This leaves one major criticism that can be directed at Trotsky and his History of the Russian Revolution. The Russian Revolution was a major event that not only saw the first seizure of power by the proletariat, but it also fundamentally altered the nature of the relations between the left fractions that came from the parties of the Second International, after the Second International accepted that their constituent parties would support their respective states during the First World War. In the period of 1914-1917, the left fractions were generally weak, fragmented and confused. The Junius Pamphlet, written by Rosa Luxemburg in 1915 to put into perspective the First World War as an imperialist conflict, still addresses its appeal to social democracy as a whole, not only the left fractions. Even though leading figures of the left fractions had previously fought difficult, uphill struggles inside the old parties (e.g. SPD in Germany, SDAP in the Netherlands …), they did not hold it possible that the old parties had fully lost the internationalist outlook of the proletariat.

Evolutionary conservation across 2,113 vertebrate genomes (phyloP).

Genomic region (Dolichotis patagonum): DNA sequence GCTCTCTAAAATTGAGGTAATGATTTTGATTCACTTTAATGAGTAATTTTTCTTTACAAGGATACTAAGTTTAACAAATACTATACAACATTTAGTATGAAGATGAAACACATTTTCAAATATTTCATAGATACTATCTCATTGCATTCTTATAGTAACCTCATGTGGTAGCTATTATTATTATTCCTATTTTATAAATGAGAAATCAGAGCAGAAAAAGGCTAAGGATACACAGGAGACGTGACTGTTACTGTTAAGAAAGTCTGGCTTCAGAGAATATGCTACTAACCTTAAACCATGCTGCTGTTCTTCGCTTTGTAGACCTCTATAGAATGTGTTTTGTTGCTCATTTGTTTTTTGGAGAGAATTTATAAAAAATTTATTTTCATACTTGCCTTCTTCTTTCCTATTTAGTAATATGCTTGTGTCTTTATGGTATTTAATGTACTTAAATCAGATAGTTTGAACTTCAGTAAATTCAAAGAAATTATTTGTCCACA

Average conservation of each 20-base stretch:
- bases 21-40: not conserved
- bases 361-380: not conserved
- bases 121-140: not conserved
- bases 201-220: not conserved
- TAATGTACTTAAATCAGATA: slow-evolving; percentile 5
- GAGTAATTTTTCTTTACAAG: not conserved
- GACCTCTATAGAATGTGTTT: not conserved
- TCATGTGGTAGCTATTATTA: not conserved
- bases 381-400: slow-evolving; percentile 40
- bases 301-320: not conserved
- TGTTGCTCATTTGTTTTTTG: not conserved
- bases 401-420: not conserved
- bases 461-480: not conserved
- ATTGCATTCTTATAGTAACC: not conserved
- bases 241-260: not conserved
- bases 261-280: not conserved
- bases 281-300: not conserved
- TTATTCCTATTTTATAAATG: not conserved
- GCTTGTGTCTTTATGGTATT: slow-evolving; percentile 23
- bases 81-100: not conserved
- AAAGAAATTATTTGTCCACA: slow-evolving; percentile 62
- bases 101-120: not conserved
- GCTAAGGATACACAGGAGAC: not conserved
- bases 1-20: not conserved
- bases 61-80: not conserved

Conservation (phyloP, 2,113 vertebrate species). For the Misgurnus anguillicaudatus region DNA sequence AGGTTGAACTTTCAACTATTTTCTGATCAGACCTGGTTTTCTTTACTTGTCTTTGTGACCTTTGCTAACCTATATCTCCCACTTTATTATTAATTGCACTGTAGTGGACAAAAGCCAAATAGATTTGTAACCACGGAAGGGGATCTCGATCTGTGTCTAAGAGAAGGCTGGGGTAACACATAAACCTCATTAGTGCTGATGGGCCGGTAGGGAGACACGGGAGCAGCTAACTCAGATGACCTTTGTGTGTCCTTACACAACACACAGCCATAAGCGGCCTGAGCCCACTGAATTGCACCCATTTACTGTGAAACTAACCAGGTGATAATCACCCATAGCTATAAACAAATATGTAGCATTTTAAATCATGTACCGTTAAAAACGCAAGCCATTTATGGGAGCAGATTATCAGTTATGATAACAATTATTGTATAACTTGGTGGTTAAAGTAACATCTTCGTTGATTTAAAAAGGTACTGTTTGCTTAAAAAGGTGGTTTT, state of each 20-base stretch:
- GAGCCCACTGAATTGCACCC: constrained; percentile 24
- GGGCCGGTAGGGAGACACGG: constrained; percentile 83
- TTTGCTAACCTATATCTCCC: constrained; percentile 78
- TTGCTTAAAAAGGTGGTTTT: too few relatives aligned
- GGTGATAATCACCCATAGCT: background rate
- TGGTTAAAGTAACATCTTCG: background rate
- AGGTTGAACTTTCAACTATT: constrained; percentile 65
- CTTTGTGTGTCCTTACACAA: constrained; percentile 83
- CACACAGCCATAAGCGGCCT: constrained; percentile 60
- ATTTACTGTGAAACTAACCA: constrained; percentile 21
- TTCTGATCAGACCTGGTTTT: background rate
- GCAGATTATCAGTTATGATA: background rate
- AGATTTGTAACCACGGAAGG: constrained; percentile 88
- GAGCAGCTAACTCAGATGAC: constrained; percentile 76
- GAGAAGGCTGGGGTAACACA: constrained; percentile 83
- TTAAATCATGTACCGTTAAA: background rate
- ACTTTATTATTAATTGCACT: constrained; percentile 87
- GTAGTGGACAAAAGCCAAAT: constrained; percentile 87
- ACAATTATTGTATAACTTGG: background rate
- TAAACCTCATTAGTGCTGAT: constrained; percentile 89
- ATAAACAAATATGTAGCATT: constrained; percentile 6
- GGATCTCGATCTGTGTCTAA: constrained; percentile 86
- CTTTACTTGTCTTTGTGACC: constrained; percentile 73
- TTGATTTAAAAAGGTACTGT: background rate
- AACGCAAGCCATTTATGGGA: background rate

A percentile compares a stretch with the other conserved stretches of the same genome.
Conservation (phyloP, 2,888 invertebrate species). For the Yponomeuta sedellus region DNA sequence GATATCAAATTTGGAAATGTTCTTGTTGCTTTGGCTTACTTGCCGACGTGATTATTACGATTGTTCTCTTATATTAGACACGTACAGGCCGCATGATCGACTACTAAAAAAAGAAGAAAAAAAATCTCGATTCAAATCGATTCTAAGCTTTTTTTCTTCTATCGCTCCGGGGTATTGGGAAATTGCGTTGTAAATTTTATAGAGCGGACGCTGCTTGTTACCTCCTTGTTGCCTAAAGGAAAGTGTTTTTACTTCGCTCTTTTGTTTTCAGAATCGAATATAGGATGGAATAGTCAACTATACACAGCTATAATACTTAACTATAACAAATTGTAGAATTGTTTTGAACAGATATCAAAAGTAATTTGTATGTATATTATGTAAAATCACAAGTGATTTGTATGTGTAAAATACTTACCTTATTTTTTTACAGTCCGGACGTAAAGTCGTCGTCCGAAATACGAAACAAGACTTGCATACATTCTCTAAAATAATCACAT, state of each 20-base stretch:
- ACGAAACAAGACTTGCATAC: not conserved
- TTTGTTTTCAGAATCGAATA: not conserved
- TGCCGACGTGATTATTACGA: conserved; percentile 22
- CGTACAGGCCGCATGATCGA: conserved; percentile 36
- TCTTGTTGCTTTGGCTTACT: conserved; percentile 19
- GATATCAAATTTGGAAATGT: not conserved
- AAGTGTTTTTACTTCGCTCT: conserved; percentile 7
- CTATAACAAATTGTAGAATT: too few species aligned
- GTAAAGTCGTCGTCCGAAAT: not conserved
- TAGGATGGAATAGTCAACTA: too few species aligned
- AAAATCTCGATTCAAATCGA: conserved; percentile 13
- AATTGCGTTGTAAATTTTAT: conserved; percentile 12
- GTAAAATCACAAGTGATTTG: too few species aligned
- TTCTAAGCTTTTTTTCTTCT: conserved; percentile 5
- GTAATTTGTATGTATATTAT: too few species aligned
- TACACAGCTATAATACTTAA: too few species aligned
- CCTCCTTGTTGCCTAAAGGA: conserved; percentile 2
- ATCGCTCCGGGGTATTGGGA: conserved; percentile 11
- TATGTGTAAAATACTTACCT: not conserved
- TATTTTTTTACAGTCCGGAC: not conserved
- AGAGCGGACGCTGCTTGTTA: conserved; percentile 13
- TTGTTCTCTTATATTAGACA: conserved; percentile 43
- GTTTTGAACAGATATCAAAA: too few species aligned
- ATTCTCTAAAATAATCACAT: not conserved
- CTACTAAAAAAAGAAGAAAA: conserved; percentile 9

Slowly, generally after having been expelled or pestered out of the parties of the Second International, the left fractions existed either in marginal groups or in broader, centrist groups that combined elements that favoured class struggle (i.e. the left fractions) and other social democratic elements who were against the war (“pacifists”), but who opposed the pursuit of international class struggle against imperialist war. But in Russia, the left fractions had split from the other currents within the social democratic party much earlier. The discussions going on between different German social democrats in 1914-1917 had already been finished in Russia. Already in 1903, Lenin and others on the left had actively fought against reformist tendencies within Russian social democracy, leading to the final split between Bolsheviks and Mensheviks in 1905. Due to the creation of a revolutionary party, as opposed to a party wavering on the question of revolution, the Bolsheviks could actively intervene in the proletariat to work towards the October Revolution.